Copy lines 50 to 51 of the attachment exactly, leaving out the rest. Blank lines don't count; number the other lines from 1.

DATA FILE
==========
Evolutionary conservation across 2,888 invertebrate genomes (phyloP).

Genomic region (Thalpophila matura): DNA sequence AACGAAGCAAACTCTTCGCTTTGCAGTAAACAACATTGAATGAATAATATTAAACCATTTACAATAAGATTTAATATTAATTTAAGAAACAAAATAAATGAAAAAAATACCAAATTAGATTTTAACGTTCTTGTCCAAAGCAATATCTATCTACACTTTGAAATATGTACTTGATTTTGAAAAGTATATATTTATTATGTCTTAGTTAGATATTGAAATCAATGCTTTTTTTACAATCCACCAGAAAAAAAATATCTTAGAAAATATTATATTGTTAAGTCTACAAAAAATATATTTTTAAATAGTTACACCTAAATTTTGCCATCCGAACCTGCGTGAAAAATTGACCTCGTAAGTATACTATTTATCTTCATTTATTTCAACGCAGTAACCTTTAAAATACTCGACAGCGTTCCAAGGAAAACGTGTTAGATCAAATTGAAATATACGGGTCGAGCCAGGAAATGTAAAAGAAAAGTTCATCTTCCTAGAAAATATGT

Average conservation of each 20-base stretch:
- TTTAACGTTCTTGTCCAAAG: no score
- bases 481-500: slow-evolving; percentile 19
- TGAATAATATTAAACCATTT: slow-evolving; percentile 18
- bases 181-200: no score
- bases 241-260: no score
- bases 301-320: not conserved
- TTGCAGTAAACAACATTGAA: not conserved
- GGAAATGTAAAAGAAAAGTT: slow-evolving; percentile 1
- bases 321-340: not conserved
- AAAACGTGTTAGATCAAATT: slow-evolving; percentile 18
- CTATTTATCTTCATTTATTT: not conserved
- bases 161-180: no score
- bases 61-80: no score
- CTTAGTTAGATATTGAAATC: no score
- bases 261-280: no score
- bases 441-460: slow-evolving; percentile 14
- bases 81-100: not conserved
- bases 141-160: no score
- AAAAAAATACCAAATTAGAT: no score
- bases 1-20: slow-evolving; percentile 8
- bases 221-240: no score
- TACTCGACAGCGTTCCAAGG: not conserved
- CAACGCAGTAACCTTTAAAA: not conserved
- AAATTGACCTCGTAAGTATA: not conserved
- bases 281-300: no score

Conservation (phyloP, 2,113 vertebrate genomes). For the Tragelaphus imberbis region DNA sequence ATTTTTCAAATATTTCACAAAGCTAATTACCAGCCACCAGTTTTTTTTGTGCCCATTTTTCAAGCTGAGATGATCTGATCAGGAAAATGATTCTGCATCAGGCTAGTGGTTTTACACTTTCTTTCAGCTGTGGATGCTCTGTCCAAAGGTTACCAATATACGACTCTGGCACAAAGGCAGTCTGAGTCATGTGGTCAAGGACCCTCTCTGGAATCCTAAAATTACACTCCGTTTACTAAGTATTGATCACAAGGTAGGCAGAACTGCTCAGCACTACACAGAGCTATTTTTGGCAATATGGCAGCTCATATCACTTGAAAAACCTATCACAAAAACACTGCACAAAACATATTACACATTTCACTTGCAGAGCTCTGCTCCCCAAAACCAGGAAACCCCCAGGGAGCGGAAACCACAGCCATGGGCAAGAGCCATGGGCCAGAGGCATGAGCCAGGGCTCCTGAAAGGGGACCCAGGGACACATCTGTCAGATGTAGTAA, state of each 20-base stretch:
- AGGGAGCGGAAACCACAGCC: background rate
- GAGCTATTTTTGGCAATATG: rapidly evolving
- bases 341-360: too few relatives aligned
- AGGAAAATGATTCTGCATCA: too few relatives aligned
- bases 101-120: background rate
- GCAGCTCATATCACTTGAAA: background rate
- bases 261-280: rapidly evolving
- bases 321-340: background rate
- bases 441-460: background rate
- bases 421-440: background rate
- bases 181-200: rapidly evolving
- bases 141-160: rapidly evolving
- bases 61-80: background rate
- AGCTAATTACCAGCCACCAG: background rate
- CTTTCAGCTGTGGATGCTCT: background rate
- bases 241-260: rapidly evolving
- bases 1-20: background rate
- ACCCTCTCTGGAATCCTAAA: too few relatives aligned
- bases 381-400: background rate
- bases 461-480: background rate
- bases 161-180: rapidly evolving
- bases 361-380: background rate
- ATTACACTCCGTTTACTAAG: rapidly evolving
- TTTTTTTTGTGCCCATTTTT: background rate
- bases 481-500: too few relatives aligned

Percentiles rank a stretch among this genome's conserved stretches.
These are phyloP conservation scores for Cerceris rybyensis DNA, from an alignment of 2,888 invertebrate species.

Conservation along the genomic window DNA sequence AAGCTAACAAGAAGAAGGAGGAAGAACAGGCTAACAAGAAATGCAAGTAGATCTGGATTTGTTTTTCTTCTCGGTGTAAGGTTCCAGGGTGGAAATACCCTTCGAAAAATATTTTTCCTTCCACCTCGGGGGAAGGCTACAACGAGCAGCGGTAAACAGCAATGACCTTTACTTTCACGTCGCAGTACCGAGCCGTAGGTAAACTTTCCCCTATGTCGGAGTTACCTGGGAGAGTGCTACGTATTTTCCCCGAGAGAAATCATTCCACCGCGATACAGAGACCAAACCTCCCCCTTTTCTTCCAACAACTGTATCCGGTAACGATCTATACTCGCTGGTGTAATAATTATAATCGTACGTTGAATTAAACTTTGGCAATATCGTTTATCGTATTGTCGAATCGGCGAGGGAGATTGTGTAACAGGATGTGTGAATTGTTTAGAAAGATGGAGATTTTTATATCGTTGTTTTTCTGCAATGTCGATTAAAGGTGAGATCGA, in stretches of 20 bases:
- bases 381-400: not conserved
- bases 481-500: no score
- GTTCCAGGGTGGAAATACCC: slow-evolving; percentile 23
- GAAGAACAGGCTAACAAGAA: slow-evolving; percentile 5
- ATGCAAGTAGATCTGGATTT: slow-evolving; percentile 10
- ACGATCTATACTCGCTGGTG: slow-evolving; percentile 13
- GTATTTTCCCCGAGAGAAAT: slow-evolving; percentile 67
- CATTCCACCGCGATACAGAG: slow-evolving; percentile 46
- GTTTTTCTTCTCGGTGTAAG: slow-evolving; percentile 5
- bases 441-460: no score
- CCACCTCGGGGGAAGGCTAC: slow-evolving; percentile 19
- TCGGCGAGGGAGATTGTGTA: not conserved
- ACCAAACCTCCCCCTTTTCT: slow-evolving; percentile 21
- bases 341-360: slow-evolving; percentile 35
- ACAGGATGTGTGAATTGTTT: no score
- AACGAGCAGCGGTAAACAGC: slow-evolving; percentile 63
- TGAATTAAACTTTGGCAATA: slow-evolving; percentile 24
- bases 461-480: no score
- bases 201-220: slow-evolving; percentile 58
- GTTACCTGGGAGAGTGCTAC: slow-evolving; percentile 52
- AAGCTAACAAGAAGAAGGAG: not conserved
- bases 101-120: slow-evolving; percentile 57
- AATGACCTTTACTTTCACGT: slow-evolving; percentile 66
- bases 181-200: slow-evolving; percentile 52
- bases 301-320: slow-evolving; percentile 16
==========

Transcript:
- bases 161-180: rapidly evolving
- bases 361-380: background rate